A fantasy forest is occupying Joseph Gross Gallery.
The installation by two Phoenix artists, Roy Wasson Valle and Koryn Woodward Wasson, and one Tucsonan, Jaime Chandler, has a woodsy name—"Fireweather: The Dark Forest of Crystal Burn."
But its structures don't look like trees. Nor are they dark, or burned.
Instead, the colors are cheerful and circus-like. Orange, pink and turquoise fill the gaily painted geometries on the gallery walls. The giant flying flowers—each with a single, staring eye—dangling from the ceiling are yellow and orange, and the light boxes inside them emit a nice glow.
If you were to squint, maybe you could persuade yourself that the installation's pièce de résistance—a huge vertical structure in the center of the room—is oak-like. But it isn't really.
It's a sculpture that's friendly looking but monster-sized, more electrified stela or fat totem pole than tree. A cube at its center is the portal to another world, the Fireweather Forest that lurks beneath our Sonoran Desert, according to the artists' wall text. Painted with mysterious symbols that apparently allude to the directions of the compass, north, south, east and west, the box's white panels are brightly lit by electricity from within.
Floating above the portal are heads joined together in a ring; each head painted blue, yellow and orange, shares an eye with its neighbor. They look a little like traditional Mexican or Yaqui masks, but they're meant to be the heads of the Stonewalls, the wise guardians of Fireweather.
Above the heads of these sages are dozens of serpents, the Shadow Snakes, which seem to be circling round and round, chasing one another's tails. They're black with scales rendered in pastel hues.
Below the portal is a cold fire, whose cloth flames burn ice blue and purple.
Around the bend from this fantasyland, the artists switch to near- realism. Ten pairs of "Gemini Birds," nicely painted in gouache and ink on paper, are all common to the Sonoran Desert -- Gambel's quails, hawks, woodpeckers, pigeons and so on.
Only one bird in each duo is painted as nature intended. The realistic quail, for instance, is black and brown-feathered, with a tidy red cap. Its fantasy companion, though, has sprouted an elaborate 'do, a feathered comb-over in red.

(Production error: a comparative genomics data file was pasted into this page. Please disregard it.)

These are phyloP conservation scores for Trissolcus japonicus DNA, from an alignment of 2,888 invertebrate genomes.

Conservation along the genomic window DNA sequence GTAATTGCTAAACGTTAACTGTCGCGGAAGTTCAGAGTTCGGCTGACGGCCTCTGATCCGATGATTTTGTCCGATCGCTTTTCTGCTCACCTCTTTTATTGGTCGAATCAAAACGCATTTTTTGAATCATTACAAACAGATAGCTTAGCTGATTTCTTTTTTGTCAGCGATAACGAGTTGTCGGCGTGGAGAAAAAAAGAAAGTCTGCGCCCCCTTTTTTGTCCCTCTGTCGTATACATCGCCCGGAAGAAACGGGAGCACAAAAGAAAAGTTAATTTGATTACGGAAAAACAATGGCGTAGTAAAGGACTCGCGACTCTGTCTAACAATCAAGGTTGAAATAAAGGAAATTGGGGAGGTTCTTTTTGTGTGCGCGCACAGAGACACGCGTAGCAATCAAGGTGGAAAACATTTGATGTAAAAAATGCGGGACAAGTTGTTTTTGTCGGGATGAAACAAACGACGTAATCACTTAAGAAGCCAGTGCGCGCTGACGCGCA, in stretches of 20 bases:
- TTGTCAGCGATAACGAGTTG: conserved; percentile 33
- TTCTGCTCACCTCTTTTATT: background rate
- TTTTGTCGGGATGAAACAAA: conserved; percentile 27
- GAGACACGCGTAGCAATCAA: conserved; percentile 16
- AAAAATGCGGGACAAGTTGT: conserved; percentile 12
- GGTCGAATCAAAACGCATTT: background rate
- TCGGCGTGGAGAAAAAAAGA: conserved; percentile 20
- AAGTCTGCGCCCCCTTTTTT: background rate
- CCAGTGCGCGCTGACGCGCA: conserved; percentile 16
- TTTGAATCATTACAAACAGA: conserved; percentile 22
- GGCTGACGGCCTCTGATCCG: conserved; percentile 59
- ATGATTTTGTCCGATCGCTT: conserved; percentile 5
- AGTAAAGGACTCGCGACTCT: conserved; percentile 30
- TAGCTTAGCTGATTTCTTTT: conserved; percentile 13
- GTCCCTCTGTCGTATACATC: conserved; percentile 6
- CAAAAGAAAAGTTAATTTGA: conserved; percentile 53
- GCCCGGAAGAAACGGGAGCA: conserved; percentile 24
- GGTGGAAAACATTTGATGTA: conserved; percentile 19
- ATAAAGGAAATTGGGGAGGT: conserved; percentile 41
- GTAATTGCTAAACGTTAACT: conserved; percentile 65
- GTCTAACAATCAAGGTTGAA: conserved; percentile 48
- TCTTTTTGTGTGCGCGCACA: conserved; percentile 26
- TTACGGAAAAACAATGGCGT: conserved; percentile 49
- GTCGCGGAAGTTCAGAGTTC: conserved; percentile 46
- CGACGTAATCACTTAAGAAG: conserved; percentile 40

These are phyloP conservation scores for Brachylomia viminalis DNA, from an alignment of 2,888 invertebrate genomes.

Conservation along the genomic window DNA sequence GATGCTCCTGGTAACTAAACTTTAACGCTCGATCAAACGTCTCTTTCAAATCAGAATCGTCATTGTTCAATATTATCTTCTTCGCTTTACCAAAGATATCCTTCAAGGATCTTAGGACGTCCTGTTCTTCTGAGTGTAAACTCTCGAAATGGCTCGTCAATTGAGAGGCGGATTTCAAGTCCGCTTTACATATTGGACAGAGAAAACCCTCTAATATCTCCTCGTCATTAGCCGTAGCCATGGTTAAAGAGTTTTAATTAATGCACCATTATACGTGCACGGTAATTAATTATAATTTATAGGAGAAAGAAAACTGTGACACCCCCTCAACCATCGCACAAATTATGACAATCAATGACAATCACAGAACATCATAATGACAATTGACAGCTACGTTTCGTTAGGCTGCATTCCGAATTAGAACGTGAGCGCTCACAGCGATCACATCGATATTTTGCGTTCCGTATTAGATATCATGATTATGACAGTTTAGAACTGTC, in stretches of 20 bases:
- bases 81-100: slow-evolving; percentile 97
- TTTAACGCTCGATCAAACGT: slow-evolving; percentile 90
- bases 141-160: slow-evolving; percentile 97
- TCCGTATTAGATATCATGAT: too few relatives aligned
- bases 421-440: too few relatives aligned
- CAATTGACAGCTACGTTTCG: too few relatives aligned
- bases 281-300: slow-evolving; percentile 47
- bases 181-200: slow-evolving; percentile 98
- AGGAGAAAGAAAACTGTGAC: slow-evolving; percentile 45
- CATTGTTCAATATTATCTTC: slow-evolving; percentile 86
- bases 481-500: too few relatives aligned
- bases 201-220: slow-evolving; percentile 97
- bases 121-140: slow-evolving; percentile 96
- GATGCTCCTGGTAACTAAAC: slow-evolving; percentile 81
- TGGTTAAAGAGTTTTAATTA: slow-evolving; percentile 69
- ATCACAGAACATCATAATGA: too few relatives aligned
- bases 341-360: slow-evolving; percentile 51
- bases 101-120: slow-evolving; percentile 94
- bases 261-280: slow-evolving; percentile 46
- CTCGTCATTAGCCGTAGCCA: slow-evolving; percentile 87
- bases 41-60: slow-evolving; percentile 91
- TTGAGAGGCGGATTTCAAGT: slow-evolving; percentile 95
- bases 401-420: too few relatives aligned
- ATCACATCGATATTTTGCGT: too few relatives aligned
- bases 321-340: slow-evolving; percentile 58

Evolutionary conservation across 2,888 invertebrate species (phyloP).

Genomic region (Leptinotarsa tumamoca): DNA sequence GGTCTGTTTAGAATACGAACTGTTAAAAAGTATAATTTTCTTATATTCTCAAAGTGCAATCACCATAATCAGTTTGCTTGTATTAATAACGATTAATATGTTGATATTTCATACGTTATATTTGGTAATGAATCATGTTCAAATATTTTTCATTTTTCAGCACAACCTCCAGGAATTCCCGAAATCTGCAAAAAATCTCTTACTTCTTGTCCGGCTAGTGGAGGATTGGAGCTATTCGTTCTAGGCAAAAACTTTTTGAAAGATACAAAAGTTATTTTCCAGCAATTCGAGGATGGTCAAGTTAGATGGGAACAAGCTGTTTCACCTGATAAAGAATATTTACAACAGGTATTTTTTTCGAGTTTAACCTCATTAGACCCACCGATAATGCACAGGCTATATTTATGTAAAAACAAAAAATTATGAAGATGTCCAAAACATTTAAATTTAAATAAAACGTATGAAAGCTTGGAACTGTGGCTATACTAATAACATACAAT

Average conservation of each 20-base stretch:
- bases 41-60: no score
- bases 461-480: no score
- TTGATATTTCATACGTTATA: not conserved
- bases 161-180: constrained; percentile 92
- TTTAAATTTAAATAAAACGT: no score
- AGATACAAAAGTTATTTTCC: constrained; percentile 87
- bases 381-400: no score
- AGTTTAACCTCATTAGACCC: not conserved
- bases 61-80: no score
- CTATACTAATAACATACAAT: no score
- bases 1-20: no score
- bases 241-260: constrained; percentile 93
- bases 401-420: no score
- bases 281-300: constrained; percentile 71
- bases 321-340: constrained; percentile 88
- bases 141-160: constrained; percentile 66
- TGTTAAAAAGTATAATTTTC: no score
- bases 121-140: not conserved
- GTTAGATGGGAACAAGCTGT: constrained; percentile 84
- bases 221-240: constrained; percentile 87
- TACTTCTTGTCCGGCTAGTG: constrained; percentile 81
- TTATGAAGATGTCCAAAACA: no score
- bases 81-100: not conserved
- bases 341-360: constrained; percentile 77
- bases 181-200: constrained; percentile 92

As curator Brooke Grucella points out, the mirror-image birds are in keeping with the theme of double worlds co-existing. "The fantasy version of the bird ... is on the otherside of the divide."
In a wall text, the artists explain this double fantasy in a complicated, almost incomprehensible tale about their characters -- the flowers, snakes and guardians -- undergoing sacrifice, death and rebirth. But the installation itself is more joyful than the back story would suggest.
Wasson Valle, the creator of most of the sculptural pieces, was born and raised in Cuernavaca, and there's something of the exuberance of Mexican folk art in his playful work. They remind me a bit of the art of the De La Torre brothers, glass artists who had a Tucson Museum of Art show a few years back, exhibiting wild sculptural constructions made of all kinds of found materials.
Wasson Valle's materials are not so much found as purchased on the cheap at craft stores. Defying the hierarchy of valued art materials, he uses not paint nor canvas nor stone, instead choosing colored gator board—like foam board, only firmer—plastic PVC pipes and screws, fabric and felt. Like a kid set loose in an art class, he makes constructions of childlike wonder.
The temporary murals by Chandler and Woodward Wasson, painted with house paint on the gallery walls, are less playful than beautiful. Their complex geometries of interlocking triangles and circles and arches spill from one wall to the next. Here and there the artists have outlined the shapes with strands of colored yarn; stretched taut, the yarns cast long shadow lines over the paint.
In one corner, they've created a shelter with a roof of orange and blood-red yarn strung in a triangle from one wall to the other. You go inside it and feel completely protected.
All the paintings are cut in two by a long horizon line, the divide between the desert and the forest, the real and the imagined.
"Above the line is the world as we know it," curator Grucella says. "Below the horizon, they've painted the fantasy world.".